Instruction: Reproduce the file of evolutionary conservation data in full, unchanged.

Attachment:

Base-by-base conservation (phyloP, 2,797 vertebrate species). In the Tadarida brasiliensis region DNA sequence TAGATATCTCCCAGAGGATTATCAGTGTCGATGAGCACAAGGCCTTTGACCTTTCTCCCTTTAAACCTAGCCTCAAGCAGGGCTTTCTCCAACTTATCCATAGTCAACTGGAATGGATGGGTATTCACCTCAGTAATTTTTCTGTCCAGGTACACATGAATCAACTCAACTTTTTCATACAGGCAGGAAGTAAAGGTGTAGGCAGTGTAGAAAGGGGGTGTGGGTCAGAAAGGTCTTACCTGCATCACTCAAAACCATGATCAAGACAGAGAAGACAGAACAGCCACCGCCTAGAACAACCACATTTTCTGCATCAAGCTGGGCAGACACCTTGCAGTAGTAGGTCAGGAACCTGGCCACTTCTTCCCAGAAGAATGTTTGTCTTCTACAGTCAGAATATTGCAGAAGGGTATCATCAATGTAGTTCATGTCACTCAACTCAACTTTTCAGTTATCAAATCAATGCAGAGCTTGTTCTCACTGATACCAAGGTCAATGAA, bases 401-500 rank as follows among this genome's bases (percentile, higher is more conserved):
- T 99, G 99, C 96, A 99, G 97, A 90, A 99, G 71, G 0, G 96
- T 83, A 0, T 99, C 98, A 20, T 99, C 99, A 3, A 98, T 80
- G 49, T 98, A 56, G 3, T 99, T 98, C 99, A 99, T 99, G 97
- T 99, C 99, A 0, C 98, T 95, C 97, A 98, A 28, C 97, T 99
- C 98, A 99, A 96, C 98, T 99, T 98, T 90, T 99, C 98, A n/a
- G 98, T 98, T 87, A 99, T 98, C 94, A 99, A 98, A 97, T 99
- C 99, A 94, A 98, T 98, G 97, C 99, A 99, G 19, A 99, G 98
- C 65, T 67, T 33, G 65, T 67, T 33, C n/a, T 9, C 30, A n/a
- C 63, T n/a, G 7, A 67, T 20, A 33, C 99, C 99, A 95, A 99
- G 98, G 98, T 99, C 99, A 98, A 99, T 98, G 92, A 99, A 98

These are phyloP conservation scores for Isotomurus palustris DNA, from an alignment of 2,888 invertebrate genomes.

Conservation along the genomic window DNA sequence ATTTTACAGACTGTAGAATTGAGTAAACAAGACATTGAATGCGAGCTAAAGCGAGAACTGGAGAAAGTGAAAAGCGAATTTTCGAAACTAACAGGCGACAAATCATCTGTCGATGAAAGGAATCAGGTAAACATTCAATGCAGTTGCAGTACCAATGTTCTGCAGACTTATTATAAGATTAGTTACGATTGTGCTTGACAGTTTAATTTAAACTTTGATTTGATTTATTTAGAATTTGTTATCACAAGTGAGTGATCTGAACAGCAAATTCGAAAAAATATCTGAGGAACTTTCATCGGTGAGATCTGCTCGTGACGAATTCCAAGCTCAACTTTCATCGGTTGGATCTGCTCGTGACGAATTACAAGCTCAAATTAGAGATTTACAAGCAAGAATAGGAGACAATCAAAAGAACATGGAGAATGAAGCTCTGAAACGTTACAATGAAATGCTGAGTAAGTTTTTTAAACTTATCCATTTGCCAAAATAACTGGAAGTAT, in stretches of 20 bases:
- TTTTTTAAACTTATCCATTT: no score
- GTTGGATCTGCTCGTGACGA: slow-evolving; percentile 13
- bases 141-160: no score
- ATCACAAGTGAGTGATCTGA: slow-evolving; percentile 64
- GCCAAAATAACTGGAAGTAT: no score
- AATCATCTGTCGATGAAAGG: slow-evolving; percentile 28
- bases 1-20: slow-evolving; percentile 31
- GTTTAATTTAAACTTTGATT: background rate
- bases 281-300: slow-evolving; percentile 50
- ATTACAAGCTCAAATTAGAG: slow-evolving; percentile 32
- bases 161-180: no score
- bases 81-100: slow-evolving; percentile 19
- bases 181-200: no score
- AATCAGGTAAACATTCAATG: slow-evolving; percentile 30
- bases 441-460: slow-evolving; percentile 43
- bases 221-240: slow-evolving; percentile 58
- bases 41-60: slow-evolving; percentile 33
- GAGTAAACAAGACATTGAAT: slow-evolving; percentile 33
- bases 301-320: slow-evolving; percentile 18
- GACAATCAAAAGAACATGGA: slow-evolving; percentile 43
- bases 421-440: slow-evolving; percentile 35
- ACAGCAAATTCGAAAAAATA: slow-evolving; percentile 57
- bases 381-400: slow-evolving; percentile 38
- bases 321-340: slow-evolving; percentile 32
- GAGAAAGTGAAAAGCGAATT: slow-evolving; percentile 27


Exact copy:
Base-by-base conservation (phyloP, 2,797 vertebrate species). In the Tadarida brasiliensis region DNA sequence TAGATATCTCCCAGAGGATTATCAGTGTCGATGAGCACAAGGCCTTTGACCTTTCTCCCTTTAAACCTAGCCTCAAGCAGGGCTTTCTCCAACTTATCCATAGTCAACTGGAATGGATGGGTATTCACCTCAGTAATTTTTCTGTCCAGGTACACATGAATCAACTCAACTTTTTCATACAGGCAGGAAGTAAAGGTGTAGGCAGTGTAGAAAGGGGGTGTGGGTCAGAAAGGTCTTACCTGCATCACTCAAAACCATGATCAAGACAGAGAAGACAGAACAGCCACCGCCTAGAACAACCACATTTTCTGCATCAAGCTGGGCAGACACCTTGCAGTAGTAGGTCAGGAACCTGGCCACTTCTTCCCAGAAGAATGTTTGTCTTCTACAGTCAGAATATTGCAGAAGGGTATCATCAATGTAGTTCATGTCACTCAACTCAACTTTTCAGTTATCAAATCAATGCAGAGCTTGTTCTCACTGATACCAAGGTCAATGAA, bases 401-500 rank as follows among this genome's bases (percentile, higher is more conserved):
- T 99, G 99, C 96, A 99, G 97, A 90, A 99, G 71, G 0, G 96
- T 83, A 0, T 99, C 98, A 20, T 99, C 99, A 3, A 98, T 80
- G 49, T 98, A 56, G 3, T 99, T 98, C 99, A 99, T 99, G 97
- T 99, C 99, A 0, C 98, T 95, C 97, A 98, A 28, C 97, T 99
- C 98, A 99, A 96, C 98, T 99, T 98, T 90, T 99, C 98, A n/a
- G 98, T 98, T 87, A 99, T 98, C 94, A 99, A 98, A 97, T 99
- C 99, A 94, A 98, T 98, G 97, C 99, A 99, G 19, A 99, G 98
- C 65, T 67, T 33, G 65, T 67, T 33, C n/a, T 9, C 30, A n/a
- C 63, T n/a, G 7, A 67, T 20, A 33, C 99, C 99, A 95, A 99
- G 98, G 98, T 99, C 99, A 98, A 99, T 98, G 92, A 99, A 98

These are phyloP conservation scores for Isotomurus palustris DNA, from an alignment of 2,888 invertebrate genomes.

Conservation along the genomic window DNA sequence ATTTTACAGACTGTAGAATTGAGTAAACAAGACATTGAATGCGAGCTAAAGCGAGAACTGGAGAAAGTGAAAAGCGAATTTTCGAAACTAACAGGCGACAAATCATCTGTCGATGAAAGGAATCAGGTAAACATTCAATGCAGTTGCAGTACCAATGTTCTGCAGACTTATTATAAGATTAGTTACGATTGTGCTTGACAGTTTAATTTAAACTTTGATTTGATTTATTTAGAATTTGTTATCACAAGTGAGTGATCTGAACAGCAAATTCGAAAAAATATCTGAGGAACTTTCATCGGTGAGATCTGCTCGTGACGAATTCCAAGCTCAACTTTCATCGGTTGGATCTGCTCGTGACGAATTACAAGCTCAAATTAGAGATTTACAAGCAAGAATAGGAGACAATCAAAAGAACATGGAGAATGAAGCTCTGAAACGTTACAATGAAATGCTGAGTAAGTTTTTTAAACTTATCCATTTGCCAAAATAACTGGAAGTAT, in stretches of 20 bases:
- TTTTTTAAACTTATCCATTT: no score
- GTTGGATCTGCTCGTGACGA: slow-evolving; percentile 13
- bases 141-160: no score
- ATCACAAGTGAGTGATCTGA: slow-evolving; percentile 64
- GCCAAAATAACTGGAAGTAT: no score
- AATCATCTGTCGATGAAAGG: slow-evolving; percentile 28
- bases 1-20: slow-evolving; percentile 31
- GTTTAATTTAAACTTTGATT: background rate
- bases 281-300: slow-evolving; percentile 50
- ATTACAAGCTCAAATTAGAG: slow-evolving; percentile 32
- bases 161-180: no score
- bases 81-100: slow-evolving; percentile 19
- bases 181-200: no score
- AATCAGGTAAACATTCAATG: slow-evolving; percentile 30
- bases 441-460: slow-evolving; percentile 43
- bases 221-240: slow-evolving; percentile 58
- bases 41-60: slow-evolving; percentile 33
- GAGTAAACAAGACATTGAAT: slow-evolving; percentile 33
- bases 301-320: slow-evolving; percentile 18
- GACAATCAAAAGAACATGGA: slow-evolving; percentile 43
- bases 421-440: slow-evolving; percentile 35
- ACAGCAAATTCGAAAAAATA: slow-evolving; percentile 57
- bases 381-400: slow-evolving; percentile 38
- bases 321-340: slow-evolving; percentile 32
- GAGAAAGTGAAAAGCGAATT: slow-evolving; percentile 27